A powerful new supercomputer, installed on England’s south coast, is using artificial intelligence to crunch environmental data on our planet, telling scientists how it’s changing.
The Massive GPU cluster for Earth Observation – or “MAGEO”, recently completed a project estimating concentrations of oxygen-generating chlorophyll, performing sixteen months of experiments in just ten days.
MAGEO was recently installed at Plymouth Marine Laboratory on England’s south coast.
The incredibly powerful computer is applying artificial intelligence algorithms to Earth observation data, from research on wildfires and oil spills, to microplastic detection and habitat mapping.
“Where we’ve taken a look at a very small area, we can take that to a global level if we’re using artificial intelligence,” explains data scientist Stephen Goult. “It makes it really efficient, but also provides us with really, really highly accurate interpretations of some of these images and some of the data.”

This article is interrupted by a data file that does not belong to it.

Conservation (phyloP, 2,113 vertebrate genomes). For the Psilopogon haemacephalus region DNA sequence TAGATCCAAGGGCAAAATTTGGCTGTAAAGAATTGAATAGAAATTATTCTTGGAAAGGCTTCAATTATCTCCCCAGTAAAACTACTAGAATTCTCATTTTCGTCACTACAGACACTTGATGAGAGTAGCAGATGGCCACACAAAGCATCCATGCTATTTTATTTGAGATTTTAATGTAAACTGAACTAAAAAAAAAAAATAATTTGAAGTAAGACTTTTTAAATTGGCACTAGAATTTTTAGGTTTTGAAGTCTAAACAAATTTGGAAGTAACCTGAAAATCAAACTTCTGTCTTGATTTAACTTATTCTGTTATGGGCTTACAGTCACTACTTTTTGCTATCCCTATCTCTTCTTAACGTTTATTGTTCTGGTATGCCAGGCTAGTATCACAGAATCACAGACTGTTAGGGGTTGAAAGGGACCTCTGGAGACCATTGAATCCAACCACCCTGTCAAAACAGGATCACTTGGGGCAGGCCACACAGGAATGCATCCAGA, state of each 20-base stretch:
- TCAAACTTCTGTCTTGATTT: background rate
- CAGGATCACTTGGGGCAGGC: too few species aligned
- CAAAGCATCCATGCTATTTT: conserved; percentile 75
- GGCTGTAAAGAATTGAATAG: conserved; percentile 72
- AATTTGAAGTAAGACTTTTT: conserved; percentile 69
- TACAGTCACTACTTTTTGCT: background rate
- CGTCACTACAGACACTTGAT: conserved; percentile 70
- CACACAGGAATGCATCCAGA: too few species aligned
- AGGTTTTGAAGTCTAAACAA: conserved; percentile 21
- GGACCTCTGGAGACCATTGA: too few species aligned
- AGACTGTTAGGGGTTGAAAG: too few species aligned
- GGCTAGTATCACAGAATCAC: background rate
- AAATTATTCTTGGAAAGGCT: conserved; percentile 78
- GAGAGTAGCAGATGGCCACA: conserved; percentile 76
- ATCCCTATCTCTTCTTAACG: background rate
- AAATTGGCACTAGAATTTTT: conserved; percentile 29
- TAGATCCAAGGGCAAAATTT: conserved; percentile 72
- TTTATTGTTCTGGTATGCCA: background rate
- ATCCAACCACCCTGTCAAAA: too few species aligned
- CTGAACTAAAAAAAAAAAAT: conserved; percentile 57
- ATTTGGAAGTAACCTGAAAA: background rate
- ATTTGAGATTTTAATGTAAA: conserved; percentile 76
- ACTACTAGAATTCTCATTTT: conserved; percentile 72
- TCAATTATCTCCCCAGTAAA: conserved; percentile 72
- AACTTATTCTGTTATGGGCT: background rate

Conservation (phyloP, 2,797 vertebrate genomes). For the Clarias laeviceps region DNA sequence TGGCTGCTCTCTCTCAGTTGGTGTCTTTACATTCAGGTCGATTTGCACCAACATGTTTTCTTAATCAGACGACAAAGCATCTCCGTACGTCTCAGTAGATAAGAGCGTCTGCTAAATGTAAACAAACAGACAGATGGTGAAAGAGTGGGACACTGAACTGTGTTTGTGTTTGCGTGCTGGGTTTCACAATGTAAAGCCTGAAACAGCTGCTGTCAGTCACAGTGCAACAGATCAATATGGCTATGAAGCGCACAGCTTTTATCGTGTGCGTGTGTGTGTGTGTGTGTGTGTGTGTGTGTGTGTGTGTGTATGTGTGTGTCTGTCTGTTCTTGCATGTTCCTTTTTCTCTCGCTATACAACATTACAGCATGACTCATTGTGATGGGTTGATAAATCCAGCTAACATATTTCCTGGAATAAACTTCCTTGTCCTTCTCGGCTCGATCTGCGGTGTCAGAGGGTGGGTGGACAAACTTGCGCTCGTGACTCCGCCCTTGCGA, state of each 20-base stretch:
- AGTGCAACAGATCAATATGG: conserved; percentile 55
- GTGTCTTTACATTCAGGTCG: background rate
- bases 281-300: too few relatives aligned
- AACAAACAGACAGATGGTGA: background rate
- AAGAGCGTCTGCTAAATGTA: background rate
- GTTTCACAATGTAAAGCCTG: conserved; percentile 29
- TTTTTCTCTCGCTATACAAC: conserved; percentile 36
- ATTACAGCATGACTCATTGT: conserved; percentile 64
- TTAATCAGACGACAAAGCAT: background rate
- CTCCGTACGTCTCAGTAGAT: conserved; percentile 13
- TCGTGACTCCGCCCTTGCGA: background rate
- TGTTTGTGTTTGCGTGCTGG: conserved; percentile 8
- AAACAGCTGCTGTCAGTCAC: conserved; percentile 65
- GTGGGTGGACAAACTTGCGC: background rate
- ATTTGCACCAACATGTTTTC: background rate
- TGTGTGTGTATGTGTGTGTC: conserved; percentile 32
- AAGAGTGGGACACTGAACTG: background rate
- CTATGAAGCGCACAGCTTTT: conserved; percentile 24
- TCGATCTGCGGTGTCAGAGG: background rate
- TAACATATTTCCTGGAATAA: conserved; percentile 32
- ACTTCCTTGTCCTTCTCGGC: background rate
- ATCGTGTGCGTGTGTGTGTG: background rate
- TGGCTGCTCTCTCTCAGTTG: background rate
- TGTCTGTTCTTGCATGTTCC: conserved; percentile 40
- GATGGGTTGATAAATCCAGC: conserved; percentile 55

As part of his own research, Goult has been training artificial intelligence to look for harmful green algal blooms on blue water bodies.
With more than 200,000 graphics processing unit (GPU) cores, 100 times more than in a modern gaming PC, the supercomputer can run a huge number of simultaneous simulations.
MAGEO recently completed a project that used satellite imagery to estimate concentrations of oxygen-generating chlorophyll.
The team has other plans. They’re currently developing a cloud classification system that will automatically detect clouds to help increase the usefulness of satellite imagery.
During England’s first coronavirus lockdown, MAGEO also contributed to COVID-19 medical research, becoming part of a web of computers seeking to understand SARS-CoV-2/COVID-19 and develop new therapies.
By using AI, the researchers hope to tease out changes, trends and anomalies far easier and faster than by traditional analysis.
The team believes that by combining Earth observation data and deep learning A.I. there’s the potential to address many environmental challenges.